Saturday, February 21, 2009

The Fall that Follows Triptych

The Fall that Follows Triptych

How Gerald Studies the Fledging of Darkness, May 14, 1993


I.  The Fall that Follows


Pigeons fall past the window, twisting and expanding

like newspapers unwadding in the wind.  Gerald puzzles

over this, lying on his side staring up and out.  He realizes

that they plunge from nests in the eaves and do not open

their wings to fly until below his line of sight. 

Though his visitors all praise the view from his window,

all he sees from the bed is sky and a haze of smog

so thick and brown he can't tell if the sun

shines or not.  The window, too, is smudged with grease

and condensation—his breath and sweat, he guesses—

and droplets trace long winding zebra paths through the fog.

His view of the pigeons is divided in stripes

of clarity and veils.  Appropriate, that view,

he thinks, his hours striped by pain.


Today, he learned

that while his past has been growing

steadily longer, his future has shrunk to barely the blink

of an eye.  "Six weeks, maybe," the doctor said,

when he, half joking, inquired, "How long have I got, Doc?"

With no future, no space remains to enjoy the past.

He holds the morphine button in the crook of his elbow

as the pain grows toward a crescendo.  He dissociates

for a moment, watching the flame of pain expand

spread like a wildfire.  It is red and orange and yellow

and smells like gasoline and turpentine

and like the pine pitch in the trees he climbed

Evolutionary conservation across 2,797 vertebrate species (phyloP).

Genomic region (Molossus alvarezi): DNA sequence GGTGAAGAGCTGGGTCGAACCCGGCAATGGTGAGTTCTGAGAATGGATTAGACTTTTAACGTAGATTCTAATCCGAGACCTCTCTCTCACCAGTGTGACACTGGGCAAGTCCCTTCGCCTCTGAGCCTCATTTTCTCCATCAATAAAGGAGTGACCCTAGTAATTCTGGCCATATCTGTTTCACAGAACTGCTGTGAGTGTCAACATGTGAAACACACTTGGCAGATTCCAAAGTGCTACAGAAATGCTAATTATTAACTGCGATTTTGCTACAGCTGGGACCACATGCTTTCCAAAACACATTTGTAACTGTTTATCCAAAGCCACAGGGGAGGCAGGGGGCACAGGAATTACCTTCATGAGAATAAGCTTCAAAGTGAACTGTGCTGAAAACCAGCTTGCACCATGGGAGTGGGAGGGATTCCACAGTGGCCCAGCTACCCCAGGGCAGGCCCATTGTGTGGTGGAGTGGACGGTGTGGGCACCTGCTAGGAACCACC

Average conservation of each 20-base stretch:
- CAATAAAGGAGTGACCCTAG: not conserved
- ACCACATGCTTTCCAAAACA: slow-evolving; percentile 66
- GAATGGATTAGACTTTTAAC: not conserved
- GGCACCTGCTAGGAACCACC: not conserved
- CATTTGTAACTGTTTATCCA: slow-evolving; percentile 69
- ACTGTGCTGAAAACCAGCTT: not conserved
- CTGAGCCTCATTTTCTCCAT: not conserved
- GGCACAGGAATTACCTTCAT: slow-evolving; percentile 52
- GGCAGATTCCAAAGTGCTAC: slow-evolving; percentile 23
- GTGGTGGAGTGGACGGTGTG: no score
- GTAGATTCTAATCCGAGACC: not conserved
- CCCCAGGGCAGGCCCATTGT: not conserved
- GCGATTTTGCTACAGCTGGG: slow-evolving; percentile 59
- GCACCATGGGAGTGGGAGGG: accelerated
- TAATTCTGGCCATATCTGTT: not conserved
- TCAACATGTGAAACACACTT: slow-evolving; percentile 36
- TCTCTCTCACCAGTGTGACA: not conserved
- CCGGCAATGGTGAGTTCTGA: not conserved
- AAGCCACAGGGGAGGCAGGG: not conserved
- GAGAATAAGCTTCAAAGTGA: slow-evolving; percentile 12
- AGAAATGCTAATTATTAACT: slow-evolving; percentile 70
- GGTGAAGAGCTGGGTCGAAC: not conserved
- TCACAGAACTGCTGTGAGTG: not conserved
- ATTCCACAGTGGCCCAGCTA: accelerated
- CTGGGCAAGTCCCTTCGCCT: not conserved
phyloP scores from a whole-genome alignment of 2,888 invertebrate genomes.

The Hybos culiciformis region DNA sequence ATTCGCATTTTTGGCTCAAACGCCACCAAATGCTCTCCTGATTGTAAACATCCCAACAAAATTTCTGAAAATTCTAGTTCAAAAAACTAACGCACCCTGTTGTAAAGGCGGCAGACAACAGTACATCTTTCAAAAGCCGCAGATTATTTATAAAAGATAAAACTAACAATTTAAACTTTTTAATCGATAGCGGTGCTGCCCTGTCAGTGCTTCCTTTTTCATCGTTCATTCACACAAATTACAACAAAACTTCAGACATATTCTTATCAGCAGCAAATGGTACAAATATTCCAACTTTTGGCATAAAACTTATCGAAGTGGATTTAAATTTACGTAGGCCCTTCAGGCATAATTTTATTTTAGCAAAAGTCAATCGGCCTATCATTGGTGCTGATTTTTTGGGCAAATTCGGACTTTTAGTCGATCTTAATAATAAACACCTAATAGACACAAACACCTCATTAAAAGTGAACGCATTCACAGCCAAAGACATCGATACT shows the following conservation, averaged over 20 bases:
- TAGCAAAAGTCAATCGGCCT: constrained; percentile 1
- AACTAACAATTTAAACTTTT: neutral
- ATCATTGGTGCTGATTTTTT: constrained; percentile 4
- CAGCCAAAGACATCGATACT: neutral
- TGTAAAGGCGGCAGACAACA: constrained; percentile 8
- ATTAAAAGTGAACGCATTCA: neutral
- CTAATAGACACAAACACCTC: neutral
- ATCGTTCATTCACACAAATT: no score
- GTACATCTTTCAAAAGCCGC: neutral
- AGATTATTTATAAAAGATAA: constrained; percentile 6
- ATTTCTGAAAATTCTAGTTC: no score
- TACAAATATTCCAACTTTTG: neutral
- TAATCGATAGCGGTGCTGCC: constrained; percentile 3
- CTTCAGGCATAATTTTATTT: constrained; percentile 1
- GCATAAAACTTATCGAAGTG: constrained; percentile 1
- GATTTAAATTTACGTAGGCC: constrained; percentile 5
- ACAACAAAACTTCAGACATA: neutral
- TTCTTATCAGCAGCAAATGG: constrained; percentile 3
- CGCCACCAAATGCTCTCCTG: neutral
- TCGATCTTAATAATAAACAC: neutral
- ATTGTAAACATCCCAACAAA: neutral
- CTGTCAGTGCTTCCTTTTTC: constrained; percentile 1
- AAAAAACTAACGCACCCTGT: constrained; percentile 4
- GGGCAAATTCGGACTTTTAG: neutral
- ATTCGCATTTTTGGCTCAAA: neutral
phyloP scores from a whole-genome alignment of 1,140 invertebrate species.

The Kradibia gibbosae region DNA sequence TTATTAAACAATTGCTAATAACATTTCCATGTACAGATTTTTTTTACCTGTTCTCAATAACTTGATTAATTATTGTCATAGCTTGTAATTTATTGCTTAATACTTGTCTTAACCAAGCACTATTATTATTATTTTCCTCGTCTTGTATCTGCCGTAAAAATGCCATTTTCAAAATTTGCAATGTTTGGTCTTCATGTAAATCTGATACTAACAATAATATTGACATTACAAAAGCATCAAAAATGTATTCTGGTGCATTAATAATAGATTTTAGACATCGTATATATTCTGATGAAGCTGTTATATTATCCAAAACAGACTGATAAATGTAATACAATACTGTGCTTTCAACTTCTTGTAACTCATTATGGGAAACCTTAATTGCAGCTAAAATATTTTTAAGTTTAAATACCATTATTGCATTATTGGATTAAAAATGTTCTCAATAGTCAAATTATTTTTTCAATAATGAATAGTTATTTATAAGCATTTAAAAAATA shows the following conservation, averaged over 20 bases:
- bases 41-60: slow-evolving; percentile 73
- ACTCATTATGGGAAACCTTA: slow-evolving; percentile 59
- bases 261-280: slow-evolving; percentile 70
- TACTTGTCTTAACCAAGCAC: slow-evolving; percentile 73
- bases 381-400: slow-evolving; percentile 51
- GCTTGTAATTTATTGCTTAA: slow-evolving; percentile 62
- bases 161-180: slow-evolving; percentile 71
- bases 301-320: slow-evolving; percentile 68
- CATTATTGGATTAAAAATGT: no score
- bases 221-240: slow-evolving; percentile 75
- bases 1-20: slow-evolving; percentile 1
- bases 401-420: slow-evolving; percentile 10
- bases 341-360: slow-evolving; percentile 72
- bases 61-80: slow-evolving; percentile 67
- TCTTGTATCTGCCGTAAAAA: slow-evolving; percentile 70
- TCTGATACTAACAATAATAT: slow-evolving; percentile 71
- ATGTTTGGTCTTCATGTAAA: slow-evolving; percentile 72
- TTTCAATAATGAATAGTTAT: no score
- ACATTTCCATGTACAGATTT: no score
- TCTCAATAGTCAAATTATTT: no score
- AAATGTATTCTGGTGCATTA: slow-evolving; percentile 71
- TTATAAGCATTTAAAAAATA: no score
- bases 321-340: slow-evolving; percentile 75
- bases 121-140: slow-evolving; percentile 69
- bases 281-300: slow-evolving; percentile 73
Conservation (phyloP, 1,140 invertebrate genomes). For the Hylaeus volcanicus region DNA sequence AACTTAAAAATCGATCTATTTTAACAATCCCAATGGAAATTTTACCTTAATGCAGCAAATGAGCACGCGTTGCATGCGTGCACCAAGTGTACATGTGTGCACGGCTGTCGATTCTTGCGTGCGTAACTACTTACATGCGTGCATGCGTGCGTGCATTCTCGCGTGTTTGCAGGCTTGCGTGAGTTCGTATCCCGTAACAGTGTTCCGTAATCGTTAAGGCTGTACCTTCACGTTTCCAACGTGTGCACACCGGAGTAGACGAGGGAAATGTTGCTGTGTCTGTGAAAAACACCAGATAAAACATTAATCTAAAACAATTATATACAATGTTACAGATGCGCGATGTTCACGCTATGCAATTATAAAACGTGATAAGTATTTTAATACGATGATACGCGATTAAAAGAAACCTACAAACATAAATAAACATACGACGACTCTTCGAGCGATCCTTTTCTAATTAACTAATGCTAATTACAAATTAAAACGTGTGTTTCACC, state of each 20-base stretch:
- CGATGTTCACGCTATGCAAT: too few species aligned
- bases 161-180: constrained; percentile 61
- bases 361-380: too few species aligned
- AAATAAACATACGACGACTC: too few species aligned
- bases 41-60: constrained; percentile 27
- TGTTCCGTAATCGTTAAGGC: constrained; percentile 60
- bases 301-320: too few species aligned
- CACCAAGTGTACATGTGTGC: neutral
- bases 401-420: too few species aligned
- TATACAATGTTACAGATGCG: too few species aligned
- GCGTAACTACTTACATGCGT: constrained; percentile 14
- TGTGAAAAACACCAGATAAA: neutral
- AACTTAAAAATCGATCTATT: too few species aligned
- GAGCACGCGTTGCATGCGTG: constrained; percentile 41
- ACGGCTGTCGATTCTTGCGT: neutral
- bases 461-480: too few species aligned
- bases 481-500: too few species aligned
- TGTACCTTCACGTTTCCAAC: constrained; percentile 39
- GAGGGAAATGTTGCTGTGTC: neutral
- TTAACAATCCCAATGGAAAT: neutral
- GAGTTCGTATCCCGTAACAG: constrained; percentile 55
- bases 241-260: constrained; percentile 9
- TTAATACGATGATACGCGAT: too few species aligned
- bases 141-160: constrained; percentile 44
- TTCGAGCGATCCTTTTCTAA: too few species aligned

as a boy.  Sticky, like that, too, never letting go.


The pigeons flutter upward, back

across the window,

beating their wings wildly

near the top.  He watches

for the fall that follows, after perhaps

they feed their young.  When

he presses the morphine button,

he will fall like that, tumbling

through a morphine darkness

away from himself,

but there will be no wings, no

bread from the feet of the elderly

for his children,

only the long scrabble

back toward the light

before he has to call in desperation       

for the darkness yet again.                                


II.  A Fluid Ribbon


Wings beat at the window,

feathers graze the glass.  Up

and up they flutter.  Grandpa's eyes rise

to the pigeons, for a moment, unglazed. 

Then the happy cooing, like a cat, purring,

like a lullaby.  A smile quivers

on Grandpa's lips before he fades again.  

When he sleeps, Al crosses the room,

sits on the wide windowsill and watches               

Gerald's chest rise and fall with only

an occasional catch.  The view outside

falls away into the distant valley

and ascends to a series of ridges beyond, fades

to blue and disappears into the lambent sky. 

Al turns his back on the rolling hills

and looks up to where the pigeons gather,

on a ledge above the window.


Their droppings streak and coat the upper glass,

the wall beside it, and the ground below.

Above the whitewash, colors!  Iridescence! 

Oranges, pinks, blues and greens glow and shimmer

on the greys, tans, black and white of feathers.

A plethora of variation.  They babble and dance

on the ledge.  Then as though if on signal,

they dive from the ledge and flow through the air